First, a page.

Newly-weds John Lennon of The Beatles and artist Yoko Ono kick-off a bed-in for peace on Mar. 25, 1969, in their suite at the Hilton Amsterdam in The Netherlands.
Keystone/Hulton Archive—Getty Images
By Olivia B. Waxman
March 25, 2019

A honeymoon is usually a vacation taken by a couple after marrying, a time to do something fun just the two of them. But after John Lennon of The Beatles and the Japanese artist Yoko Ono wed in Gibraltar on March 20, 1969, they did something different, using their honeymoon to raise awareness of an issue much bigger than themselves: world peace.

Both performance artists, they knew that bold change requires bold action. And given how famous they were, they didn’t have to do much to make headlines. And so, at a hotel in Amsterdam, they sat in bed for a week, from March 25 to March 31, and invited the press to ask them questions between 9:00 a.m. and 9:00 p.m. each day.

“We sent out a card: ‘Come to John and Yoko’s honeymoon: a bed-in, Amsterdam Hotel,'” Lennon was quoted recalling in The Beatles Anthology. Surrounded by flowers, they took to their bed in their hotel suite in Amsterdam. He says the media thought they were going to “make love in public,” based on the fact that the art for their 1968 album Two Virgins featured the couple naked, but in fact they wore pajamas.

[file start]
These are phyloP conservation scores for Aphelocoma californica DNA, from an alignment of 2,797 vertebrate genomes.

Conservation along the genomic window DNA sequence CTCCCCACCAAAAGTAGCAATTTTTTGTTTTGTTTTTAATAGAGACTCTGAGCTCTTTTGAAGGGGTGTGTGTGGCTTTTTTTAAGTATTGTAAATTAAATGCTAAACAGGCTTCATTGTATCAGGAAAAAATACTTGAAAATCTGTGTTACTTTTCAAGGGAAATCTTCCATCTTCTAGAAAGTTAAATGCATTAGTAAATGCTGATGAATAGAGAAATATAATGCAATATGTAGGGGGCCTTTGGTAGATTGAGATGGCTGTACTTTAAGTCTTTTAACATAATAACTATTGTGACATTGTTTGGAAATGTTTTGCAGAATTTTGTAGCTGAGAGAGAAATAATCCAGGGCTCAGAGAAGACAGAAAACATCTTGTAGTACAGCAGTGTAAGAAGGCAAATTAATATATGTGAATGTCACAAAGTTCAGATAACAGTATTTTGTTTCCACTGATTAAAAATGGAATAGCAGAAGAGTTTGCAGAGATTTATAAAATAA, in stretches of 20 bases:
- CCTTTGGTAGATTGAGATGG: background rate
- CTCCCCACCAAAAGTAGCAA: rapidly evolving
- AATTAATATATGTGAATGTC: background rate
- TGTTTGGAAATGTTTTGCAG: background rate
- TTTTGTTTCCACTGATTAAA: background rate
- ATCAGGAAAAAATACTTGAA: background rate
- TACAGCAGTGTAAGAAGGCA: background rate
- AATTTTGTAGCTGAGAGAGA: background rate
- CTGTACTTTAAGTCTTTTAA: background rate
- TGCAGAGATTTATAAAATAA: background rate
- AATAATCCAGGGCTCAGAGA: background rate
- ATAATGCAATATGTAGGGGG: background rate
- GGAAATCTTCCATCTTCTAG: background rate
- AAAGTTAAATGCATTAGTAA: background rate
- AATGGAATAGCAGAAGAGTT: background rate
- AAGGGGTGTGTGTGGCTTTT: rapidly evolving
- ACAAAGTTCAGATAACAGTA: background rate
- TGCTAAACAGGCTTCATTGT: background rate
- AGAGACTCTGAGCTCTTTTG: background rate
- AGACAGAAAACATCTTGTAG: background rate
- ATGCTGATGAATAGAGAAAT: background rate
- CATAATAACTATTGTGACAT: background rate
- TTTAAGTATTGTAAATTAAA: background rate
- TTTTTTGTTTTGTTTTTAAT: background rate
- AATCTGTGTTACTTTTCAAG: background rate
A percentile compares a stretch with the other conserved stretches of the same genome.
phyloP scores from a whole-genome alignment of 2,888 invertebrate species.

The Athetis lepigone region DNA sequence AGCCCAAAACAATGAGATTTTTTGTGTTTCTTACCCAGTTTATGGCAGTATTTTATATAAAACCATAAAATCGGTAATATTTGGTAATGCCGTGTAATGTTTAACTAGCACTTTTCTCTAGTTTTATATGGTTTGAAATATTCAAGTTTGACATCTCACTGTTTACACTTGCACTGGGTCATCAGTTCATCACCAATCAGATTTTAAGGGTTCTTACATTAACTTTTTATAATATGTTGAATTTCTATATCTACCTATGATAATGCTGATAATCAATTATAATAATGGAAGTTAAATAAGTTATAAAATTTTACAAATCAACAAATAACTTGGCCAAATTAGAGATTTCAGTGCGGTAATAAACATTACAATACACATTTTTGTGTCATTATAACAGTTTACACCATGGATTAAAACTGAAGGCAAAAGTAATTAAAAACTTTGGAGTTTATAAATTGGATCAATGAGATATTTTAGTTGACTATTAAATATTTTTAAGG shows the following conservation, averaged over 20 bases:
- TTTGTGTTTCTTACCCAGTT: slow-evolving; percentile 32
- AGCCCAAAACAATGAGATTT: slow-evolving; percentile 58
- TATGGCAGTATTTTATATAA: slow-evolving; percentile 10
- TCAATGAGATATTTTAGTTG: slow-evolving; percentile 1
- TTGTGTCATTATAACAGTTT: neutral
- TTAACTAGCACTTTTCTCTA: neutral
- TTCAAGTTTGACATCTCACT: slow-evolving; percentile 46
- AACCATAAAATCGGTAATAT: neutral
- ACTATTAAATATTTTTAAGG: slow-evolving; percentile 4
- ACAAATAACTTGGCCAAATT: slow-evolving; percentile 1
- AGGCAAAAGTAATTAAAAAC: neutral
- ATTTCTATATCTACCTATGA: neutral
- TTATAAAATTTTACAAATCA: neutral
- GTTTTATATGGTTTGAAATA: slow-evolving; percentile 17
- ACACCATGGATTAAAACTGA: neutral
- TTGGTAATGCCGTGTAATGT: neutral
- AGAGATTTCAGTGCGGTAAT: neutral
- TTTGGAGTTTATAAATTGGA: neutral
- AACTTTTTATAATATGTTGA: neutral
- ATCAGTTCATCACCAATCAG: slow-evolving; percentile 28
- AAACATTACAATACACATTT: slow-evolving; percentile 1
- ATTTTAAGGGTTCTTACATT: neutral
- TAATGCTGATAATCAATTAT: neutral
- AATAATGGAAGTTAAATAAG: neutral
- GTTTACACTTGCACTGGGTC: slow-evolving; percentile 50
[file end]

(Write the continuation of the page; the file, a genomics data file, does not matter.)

“We knew whatever we did was going to be in the papers. We decided to utilize the space we would occupy anyway, by getting married, with a commercial for peace,” Lennon said. “We would sell our product, which we call ‘peace.’ And to sell a product you need a gimmick, and the gimmick we thought was ‘bed.’ And we thought ‘bed’ because bed was the easiest way of doing it, because we’re lazy.”

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Though he described the event in a joking manner, he made clear they had a serious point to make. Richard Nixon had just been inaugurated President of the United States after vowing to end the Vietnam War, and a new round of peace negotiations had started in Paris between representatives of the U.S., South Vietnam, North Vietnam, and the National Liberation Front, the guerrilla group backed by North Vietnam more commonly known as the Viet Cong. Lennon would recall that he thought the bed-in could pressure the politicos involved in those discussions: “In Paris, the Vietnam peace talks have got about as far as sorting out the shape of the table they are going to sit round. Those talks have been going on for months. In one week in bed, we achieved a lot more.”

While it may not have affected the timeline of peace talks — the war wouldn’t end until 1975 — one of the most famous anti-war songs of the era came out of the demonstrations. Lennon was inspired to write “Give Peace a Chance” during another week-long bed-in in Montreal at the Fairmont Queen Elizabeth hotel at the end of May 1969. It would become a rallying cry for the wave of new protests marches that fall.

Years later, Ono would admit that they learned that change is gradual, and even a stunt like the bed-in can’t fix the world in a week.

For a MoMA retrospective on her career, she recalled, “John and I thought after Bed-In, ‘The war is going to end.’ How naïve we were, you know? But the thing is, things take time. I think it’s going to happen. I mean, that I think we’re going to have a peaceful world. But it’s just taking a little bit more time than we thought then.”

Write to Olivia B. Waxman at olivia.waxman@time.com.

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